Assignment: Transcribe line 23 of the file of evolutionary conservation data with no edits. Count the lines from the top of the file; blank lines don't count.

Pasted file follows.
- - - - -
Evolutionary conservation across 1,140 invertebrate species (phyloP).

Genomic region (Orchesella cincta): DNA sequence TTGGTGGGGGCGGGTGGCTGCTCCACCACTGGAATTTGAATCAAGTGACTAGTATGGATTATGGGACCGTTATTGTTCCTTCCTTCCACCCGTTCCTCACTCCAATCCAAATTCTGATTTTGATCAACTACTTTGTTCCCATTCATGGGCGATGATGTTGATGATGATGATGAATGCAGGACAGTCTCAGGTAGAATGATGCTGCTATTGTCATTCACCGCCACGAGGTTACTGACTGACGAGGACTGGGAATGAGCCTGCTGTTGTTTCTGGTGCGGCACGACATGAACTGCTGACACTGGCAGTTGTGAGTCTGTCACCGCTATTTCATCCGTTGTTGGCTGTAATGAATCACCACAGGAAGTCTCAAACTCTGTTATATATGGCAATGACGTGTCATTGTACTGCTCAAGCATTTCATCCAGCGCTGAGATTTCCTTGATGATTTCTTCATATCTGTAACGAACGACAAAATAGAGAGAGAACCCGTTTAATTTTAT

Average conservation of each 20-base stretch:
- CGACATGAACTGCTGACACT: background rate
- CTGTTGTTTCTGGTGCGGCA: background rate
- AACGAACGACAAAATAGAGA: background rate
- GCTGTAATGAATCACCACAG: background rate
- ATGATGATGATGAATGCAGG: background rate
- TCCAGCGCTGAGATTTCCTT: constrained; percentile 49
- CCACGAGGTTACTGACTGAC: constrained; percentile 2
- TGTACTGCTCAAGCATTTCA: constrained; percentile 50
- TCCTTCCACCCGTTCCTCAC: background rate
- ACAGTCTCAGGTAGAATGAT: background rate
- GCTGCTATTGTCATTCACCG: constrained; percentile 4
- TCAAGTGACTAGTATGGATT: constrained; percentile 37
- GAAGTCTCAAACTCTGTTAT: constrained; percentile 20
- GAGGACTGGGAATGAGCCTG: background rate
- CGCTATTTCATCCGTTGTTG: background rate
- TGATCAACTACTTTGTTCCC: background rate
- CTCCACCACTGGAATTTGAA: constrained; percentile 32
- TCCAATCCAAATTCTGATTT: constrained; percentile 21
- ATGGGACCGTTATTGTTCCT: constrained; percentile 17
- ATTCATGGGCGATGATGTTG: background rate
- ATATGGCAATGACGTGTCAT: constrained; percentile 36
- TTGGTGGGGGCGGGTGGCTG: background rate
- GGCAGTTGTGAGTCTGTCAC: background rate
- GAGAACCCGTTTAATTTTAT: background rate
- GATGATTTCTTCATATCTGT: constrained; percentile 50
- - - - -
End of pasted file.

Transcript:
- ATTCATGGGCGATGATGTTG: background rate